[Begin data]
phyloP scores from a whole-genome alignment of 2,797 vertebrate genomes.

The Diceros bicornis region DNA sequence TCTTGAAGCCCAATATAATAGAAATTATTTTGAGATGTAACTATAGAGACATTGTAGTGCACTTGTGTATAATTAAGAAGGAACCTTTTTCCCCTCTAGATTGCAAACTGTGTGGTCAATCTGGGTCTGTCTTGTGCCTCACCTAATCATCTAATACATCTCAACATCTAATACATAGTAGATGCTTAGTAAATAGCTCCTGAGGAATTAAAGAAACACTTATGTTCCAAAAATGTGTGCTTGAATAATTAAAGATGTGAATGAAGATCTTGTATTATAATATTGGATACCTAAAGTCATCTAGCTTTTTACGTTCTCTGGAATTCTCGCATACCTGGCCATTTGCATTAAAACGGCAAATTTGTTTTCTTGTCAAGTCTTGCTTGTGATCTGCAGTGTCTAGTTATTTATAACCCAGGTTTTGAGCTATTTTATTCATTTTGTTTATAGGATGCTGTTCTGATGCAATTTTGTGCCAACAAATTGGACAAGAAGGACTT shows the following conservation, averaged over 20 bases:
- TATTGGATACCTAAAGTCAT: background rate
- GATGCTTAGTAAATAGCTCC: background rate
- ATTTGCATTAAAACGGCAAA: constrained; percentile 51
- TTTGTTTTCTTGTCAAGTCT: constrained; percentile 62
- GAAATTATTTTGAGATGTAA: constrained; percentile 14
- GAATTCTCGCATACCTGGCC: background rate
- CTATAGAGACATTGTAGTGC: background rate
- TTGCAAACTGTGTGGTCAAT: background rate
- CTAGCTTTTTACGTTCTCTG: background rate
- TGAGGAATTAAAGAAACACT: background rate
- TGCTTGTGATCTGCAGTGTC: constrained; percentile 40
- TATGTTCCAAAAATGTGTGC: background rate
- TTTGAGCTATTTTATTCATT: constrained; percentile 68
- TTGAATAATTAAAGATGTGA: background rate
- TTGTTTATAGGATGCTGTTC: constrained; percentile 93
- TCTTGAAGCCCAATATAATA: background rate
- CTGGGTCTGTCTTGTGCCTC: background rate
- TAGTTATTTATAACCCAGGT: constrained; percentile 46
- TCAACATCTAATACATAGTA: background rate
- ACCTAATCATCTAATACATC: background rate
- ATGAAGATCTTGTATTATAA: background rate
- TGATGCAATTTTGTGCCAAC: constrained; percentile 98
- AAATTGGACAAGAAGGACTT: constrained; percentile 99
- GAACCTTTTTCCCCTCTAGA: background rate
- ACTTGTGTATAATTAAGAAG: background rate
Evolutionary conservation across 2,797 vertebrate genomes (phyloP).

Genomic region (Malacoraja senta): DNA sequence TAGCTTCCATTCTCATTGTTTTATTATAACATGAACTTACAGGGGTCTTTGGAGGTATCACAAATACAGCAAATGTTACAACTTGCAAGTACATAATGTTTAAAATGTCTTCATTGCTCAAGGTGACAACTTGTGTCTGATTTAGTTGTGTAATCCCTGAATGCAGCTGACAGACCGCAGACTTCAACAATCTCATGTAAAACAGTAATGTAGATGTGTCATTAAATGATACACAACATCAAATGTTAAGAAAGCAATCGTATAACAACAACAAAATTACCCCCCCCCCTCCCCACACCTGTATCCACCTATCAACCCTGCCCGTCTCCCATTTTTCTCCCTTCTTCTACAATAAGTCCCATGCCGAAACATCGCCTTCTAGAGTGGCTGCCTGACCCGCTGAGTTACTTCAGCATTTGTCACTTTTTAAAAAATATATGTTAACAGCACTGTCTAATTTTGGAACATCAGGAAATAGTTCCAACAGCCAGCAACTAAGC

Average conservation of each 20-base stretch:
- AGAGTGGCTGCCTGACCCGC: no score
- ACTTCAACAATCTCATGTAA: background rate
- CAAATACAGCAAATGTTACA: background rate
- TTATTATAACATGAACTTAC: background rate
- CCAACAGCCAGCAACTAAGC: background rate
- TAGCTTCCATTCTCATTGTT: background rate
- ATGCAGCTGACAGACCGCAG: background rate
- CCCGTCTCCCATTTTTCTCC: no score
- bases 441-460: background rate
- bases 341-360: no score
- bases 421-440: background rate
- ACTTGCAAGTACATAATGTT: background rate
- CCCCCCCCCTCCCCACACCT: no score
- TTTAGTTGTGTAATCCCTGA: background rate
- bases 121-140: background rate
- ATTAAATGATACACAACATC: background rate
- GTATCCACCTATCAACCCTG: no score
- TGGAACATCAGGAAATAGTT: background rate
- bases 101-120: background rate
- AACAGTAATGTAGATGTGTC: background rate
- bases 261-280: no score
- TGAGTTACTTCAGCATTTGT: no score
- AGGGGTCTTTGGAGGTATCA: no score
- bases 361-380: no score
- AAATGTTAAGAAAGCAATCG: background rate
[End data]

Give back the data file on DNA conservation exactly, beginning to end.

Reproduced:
phyloP scores from a whole-genome alignment of 2,797 vertebrate genomes.

The Diceros bicornis region DNA sequence TCTTGAAGCCCAATATAATAGAAATTATTTTGAGATGTAACTATAGAGACATTGTAGTGCACTTGTGTATAATTAAGAAGGAACCTTTTTCCCCTCTAGATTGCAAACTGTGTGGTCAATCTGGGTCTGTCTTGTGCCTCACCTAATCATCTAATACATCTCAACATCTAATACATAGTAGATGCTTAGTAAATAGCTCCTGAGGAATTAAAGAAACACTTATGTTCCAAAAATGTGTGCTTGAATAATTAAAGATGTGAATGAAGATCTTGTATTATAATATTGGATACCTAAAGTCATCTAGCTTTTTACGTTCTCTGGAATTCTCGCATACCTGGCCATTTGCATTAAAACGGCAAATTTGTTTTCTTGTCAAGTCTTGCTTGTGATCTGCAGTGTCTAGTTATTTATAACCCAGGTTTTGAGCTATTTTATTCATTTTGTTTATAGGATGCTGTTCTGATGCAATTTTGTGCCAACAAATTGGACAAGAAGGACTT shows the following conservation, averaged over 20 bases:
- TATTGGATACCTAAAGTCAT: background rate
- GATGCTTAGTAAATAGCTCC: background rate
- ATTTGCATTAAAACGGCAAA: constrained; percentile 51
- TTTGTTTTCTTGTCAAGTCT: constrained; percentile 62
- GAAATTATTTTGAGATGTAA: constrained; percentile 14
- GAATTCTCGCATACCTGGCC: background rate
- CTATAGAGACATTGTAGTGC: background rate
- TTGCAAACTGTGTGGTCAAT: background rate
- CTAGCTTTTTACGTTCTCTG: background rate
- TGAGGAATTAAAGAAACACT: background rate
- TGCTTGTGATCTGCAGTGTC: constrained; percentile 40
- TATGTTCCAAAAATGTGTGC: background rate
- TTTGAGCTATTTTATTCATT: constrained; percentile 68
- TTGAATAATTAAAGATGTGA: background rate
- TTGTTTATAGGATGCTGTTC: constrained; percentile 93
- TCTTGAAGCCCAATATAATA: background rate
- CTGGGTCTGTCTTGTGCCTC: background rate
- TAGTTATTTATAACCCAGGT: constrained; percentile 46
- TCAACATCTAATACATAGTA: background rate
- ACCTAATCATCTAATACATC: background rate
- ATGAAGATCTTGTATTATAA: background rate
- TGATGCAATTTTGTGCCAAC: constrained; percentile 98
- AAATTGGACAAGAAGGACTT: constrained; percentile 99
- GAACCTTTTTCCCCTCTAGA: background rate
- ACTTGTGTATAATTAAGAAG: background rate
Evolutionary conservation across 2,797 vertebrate genomes (phyloP).

Genomic region (Malacoraja senta): DNA sequence TAGCTTCCATTCTCATTGTTTTATTATAACATGAACTTACAGGGGTCTTTGGAGGTATCACAAATACAGCAAATGTTACAACTTGCAAGTACATAATGTTTAAAATGTCTTCATTGCTCAAGGTGACAACTTGTGTCTGATTTAGTTGTGTAATCCCTGAATGCAGCTGACAGACCGCAGACTTCAACAATCTCATGTAAAACAGTAATGTAGATGTGTCATTAAATGATACACAACATCAAATGTTAAGAAAGCAATCGTATAACAACAACAAAATTACCCCCCCCCCTCCCCACACCTGTATCCACCTATCAACCCTGCCCGTCTCCCATTTTTCTCCCTTCTTCTACAATAAGTCCCATGCCGAAACATCGCCTTCTAGAGTGGCTGCCTGACCCGCTGAGTTACTTCAGCATTTGTCACTTTTTAAAAAATATATGTTAACAGCACTGTCTAATTTTGGAACATCAGGAAATAGTTCCAACAGCCAGCAACTAAGC

Average conservation of each 20-base stretch:
- AGAGTGGCTGCCTGACCCGC: no score
- ACTTCAACAATCTCATGTAA: background rate
- CAAATACAGCAAATGTTACA: background rate
- TTATTATAACATGAACTTAC: background rate
- CCAACAGCCAGCAACTAAGC: background rate
- TAGCTTCCATTCTCATTGTT: background rate
- ATGCAGCTGACAGACCGCAG: background rate
- CCCGTCTCCCATTTTTCTCC: no score
- bases 441-460: background rate
- bases 341-360: no score
- bases 421-440: background rate
- ACTTGCAAGTACATAATGTT: background rate
- CCCCCCCCCTCCCCACACCT: no score
- TTTAGTTGTGTAATCCCTGA: background rate
- bases 121-140: background rate
- ATTAAATGATACACAACATC: background rate
- GTATCCACCTATCAACCCTG: no score
- TGGAACATCAGGAAATAGTT: background rate
- bases 101-120: background rate
- AACAGTAATGTAGATGTGTC: background rate
- bases 261-280: no score
- TGAGTTACTTCAGCATTTGT: no score
- AGGGGTCTTTGGAGGTATCA: no score
- bases 361-380: no score
- AAATGTTAAGAAAGCAATCG: background rate